The public sector workers that I know … One had been with their company for 10 years and took VR with a payout over 6 figures… a civil servant no less, and still gets their pension protected… These people moan about their pay and pensions all the time, most have never worked in the private sector, so have no real understanding of business economics.. and no, apparently I am not on my own with the pay increases.. I know other people who have not had pay rises for years, some have had pay cuts… this is deflation in action..!!

    Reply
    Please complete the required fields.



  • @techieman – Thursday, March 19, 2009 02:05PM – Police and fire brigade members currently pay 11.5% of salary but their contributions are paying towards those officers who are retirees they are not building up their own “pension pot” hence my belief that the current sytem due to demographics etc is completely unstsainable.

    Reply
    Please complete the required fields.



  • letthemfall says:

    george m

    I agree your deal doesn’t sound good, and the civil servant you cite has done pretty damn well, possibly more than deserved – I don’t know. But this is not a general rule, and the early retirement payouts finished some time ago afaiaw. Mind you, I could offer as an example a couple of retired airline pilots on 6-figure pensions, one of whom complains about inheritance tax. Sitting pretty, if no longer flying.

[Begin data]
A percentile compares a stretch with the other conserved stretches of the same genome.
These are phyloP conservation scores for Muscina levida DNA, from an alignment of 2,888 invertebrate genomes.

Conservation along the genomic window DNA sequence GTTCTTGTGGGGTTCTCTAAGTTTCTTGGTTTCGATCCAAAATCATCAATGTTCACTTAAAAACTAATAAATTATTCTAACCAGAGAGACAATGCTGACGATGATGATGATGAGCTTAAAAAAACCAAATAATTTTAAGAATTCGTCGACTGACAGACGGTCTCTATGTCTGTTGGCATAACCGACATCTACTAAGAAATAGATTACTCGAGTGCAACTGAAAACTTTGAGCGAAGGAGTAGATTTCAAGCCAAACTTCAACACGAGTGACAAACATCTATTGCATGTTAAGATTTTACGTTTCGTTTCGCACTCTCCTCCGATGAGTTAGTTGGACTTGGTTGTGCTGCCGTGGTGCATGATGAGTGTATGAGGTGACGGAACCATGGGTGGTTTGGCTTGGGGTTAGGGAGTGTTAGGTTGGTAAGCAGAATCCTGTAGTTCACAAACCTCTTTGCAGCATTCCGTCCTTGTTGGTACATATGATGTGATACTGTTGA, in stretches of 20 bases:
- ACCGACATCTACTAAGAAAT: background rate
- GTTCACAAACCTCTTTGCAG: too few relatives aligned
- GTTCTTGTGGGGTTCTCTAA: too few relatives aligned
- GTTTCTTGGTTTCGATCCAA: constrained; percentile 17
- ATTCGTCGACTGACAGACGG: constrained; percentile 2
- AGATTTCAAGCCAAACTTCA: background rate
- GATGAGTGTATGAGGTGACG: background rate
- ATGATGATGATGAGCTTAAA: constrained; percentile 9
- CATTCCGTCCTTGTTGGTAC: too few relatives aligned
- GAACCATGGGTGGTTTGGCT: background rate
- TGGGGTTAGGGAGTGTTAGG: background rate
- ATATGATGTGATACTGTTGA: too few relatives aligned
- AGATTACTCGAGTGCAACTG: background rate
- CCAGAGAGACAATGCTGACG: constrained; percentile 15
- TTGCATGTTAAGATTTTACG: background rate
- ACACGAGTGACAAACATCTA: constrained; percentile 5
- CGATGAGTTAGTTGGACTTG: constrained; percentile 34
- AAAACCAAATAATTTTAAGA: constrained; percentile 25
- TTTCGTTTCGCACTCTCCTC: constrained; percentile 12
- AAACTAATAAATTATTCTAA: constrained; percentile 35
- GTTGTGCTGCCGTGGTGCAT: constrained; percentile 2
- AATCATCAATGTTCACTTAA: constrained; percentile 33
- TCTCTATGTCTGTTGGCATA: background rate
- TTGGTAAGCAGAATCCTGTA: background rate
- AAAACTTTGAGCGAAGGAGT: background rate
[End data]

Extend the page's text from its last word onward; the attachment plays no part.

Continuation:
It’s a grossly unfair society we live in, and I’m sure both of us would like to see it made fairer.

    Reply
    Please complete the required fields.



  • letthemfall

    I wasn’t knocking the doctor/teacher etc. it’s obvious to me this is all needed and in an indirect way does generate wealth.

    It seems to me everytime a local authority gets ‘enterprising’ it involves raping it’s people not helping them. Parking Wardens, Speed Cameras etc.
    My HMRC example was another of an overly bueracratic system that seems to hold back rather than push forward others.

    Another impression I’ve got from those Public Sector workers I know is that they think they run some sort of business when in actual fact all they do is send out bills to everyone to a level that covers their costs (Council Tax).

    I assume you’re talking about bankers bringing about the wealth destruction – yes agree to a point – but operating in a system designed/adjusted/monitored by the Public Sector.

    I guess the nearest analogy I can come up with quickly is the Entrepreneurs are the equivalent of the WW2 Fighter Pilots and Public Sector the ‘factory workers keeping them going with planes and ammo etc.